Trailing moves for the main-line side now force the points against spring tension.
Derails are used to deliberately run a car or train off the rails to prevent its colliding with another or its
going into an open, movable-span bridge. The only place they are used on a main line is at the approach to such a
bridge. To prevent cars from running away or fouling a main track, derails are installed on storage tracks,
industry or depot connections, and similar spurs, especially when such tracks descend toward the main line.
Logically, equipment derailment is preferred to a locomotive's going into a river because of an open bridge or
onto a main line when a through train is passing the junction.
Split-point and frog derails are the two designs commonly used. The split-point derail, illustrated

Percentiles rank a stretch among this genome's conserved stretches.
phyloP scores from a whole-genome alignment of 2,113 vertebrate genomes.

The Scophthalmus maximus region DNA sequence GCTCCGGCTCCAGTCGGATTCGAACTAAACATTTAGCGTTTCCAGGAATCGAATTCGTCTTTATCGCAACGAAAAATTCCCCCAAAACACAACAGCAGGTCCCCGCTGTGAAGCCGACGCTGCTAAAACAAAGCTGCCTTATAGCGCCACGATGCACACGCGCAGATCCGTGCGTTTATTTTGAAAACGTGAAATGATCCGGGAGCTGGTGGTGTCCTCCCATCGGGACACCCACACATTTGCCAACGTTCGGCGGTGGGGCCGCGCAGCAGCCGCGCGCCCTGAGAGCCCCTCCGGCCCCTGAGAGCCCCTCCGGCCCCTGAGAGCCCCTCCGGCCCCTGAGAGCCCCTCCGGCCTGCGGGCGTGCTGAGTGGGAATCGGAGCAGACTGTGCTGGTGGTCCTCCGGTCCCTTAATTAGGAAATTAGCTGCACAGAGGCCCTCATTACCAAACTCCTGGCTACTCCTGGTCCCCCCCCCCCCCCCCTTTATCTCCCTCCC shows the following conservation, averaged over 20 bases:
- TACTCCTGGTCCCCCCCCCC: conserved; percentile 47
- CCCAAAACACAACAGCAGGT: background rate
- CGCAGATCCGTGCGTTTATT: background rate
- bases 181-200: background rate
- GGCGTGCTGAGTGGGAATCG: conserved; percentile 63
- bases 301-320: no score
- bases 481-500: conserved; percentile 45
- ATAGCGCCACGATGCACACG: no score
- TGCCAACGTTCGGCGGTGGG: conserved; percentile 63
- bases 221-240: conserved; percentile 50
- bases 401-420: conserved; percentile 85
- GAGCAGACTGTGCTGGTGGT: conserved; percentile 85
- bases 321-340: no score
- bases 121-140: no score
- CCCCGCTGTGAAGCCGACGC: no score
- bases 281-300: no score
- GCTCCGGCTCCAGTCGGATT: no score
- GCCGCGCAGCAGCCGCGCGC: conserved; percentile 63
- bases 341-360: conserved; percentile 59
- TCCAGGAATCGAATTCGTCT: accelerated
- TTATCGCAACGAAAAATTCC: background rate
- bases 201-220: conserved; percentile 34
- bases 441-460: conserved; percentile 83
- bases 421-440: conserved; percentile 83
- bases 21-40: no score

in figure 2.19, a simple switch mechanism that leads
the car off the track, could be described as a switch
with no frog. Only one switch point is necessary,
and the curved stock rail leads nowhere. A derail
may be operated either manually or by remote
control. The arrow in figure 2.19 points to the
switch rod connected to the manually controlled
switch-throwing mechanism. The derail frog, shown
in figure 2.20, fits over one rail. Its grooved contour
guides the wheel flange up, over, and away from the
Figure 2.19. Split-Point Derail.
Figure 2.20. Derail Frog.
be avoided, they are sometimes necessary. Such
track crossings are either cast solid or made of built-
up rail sections. Normally, built-up ones are used on